One of the primary use cases of this solution was to look at device-level telemetry reports for a period of time and plot and track different aspects of their quality of experience. Because this most often involves solving problems happening in the now, we needed an improved data store for the most recent hot data.
This led us to Amazon Redshift. Amazon Redshift requires loading the data into a dedicated cluster and formulating a schema tuned for your use cases.
The following diagram illustrates this updated architecture.
Data loading and storage requirements
For loading and storing the data in Amazon Redshift, we had a few fundamental requirements:
- Because our Amazon Redshift solution would be for querying data to troubleshoot problems happening as recent as the current hour, we needed to minimize the latency of the data load and keep up with our scale while doing it. We couldn’t live with nightly loads.
- The pipeline had to be robust and recover from failures automatically.
There’s a lot of nuance that goes into making this happen, and we didn’t want to worry about handling these basic things ourselves, because this wasn’t where we were going to add value. Luckily, because we were already loading the data into Amazon S3, AWS Glue ETL satisfied these requirements and provided a fast, reliable, and scalable solution to do periodic loads from our Amazon S3 data store to our Amazon Redshift cluster.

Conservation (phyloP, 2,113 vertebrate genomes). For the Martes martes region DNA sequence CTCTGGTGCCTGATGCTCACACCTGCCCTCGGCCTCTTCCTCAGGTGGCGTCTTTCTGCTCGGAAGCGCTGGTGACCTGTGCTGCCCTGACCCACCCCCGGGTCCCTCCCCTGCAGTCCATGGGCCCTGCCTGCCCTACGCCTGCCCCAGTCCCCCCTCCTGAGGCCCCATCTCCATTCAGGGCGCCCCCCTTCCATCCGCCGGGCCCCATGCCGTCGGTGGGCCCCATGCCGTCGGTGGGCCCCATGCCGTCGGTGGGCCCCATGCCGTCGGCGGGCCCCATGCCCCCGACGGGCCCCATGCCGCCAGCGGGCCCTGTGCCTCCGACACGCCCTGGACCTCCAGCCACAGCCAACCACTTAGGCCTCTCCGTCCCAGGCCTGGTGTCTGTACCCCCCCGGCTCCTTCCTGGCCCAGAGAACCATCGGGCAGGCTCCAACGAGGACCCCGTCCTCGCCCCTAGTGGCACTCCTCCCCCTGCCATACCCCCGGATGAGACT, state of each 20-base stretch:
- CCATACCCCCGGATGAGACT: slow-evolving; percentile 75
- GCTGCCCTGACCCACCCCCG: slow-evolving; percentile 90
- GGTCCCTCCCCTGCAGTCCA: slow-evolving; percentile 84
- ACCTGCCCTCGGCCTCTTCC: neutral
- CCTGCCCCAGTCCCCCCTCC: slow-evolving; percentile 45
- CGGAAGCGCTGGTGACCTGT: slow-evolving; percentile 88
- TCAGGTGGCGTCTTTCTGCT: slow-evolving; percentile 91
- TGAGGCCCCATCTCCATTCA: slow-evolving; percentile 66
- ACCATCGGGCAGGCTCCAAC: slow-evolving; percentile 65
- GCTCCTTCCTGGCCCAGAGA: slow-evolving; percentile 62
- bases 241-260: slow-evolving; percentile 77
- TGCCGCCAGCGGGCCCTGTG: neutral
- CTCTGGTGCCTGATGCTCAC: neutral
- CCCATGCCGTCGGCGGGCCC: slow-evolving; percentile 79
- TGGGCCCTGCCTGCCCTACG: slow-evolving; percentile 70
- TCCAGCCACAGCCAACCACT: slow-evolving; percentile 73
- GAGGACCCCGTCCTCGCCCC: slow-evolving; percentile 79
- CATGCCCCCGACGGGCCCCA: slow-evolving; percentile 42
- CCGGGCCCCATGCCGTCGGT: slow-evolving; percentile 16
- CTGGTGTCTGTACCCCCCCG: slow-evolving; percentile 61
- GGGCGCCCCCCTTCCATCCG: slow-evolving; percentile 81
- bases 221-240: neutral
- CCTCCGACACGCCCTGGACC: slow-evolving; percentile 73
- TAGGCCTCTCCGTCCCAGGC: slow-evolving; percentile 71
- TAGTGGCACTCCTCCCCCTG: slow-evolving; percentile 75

A huge benefit of AWS Glue ETL is that it provides many opportunities to tune your ETL pipeline to meet your scaling needs. One of our biggest challenges was that we write multiple files to Amazon S3 from different regions every 5 minutes, which results in many small files. If you’re doing infrequent nightly loads, this may not pose a problem, but for our specific use case, we wanted to load data at least every hour and multiple times an hour if possible. This required some specific tuning of the default ETL job:
- Amazon S3 list implementation – This allows the Spark job to handle files in batches and optimizes reads for a large number of files, preventing out of memory issues.
- Pushdown predicates – This tells the load to skip listing any partitions in Amazon S3 that you know won’t be a part of the current run. For frequent loads, this can mean skipping a lot of unnecessary file listing during each job run.
- File grouping – This allows the read from Amazon S3 to group files together in batches when reading from Amazon S3. This greatly improves performance when reading from a large number of small files.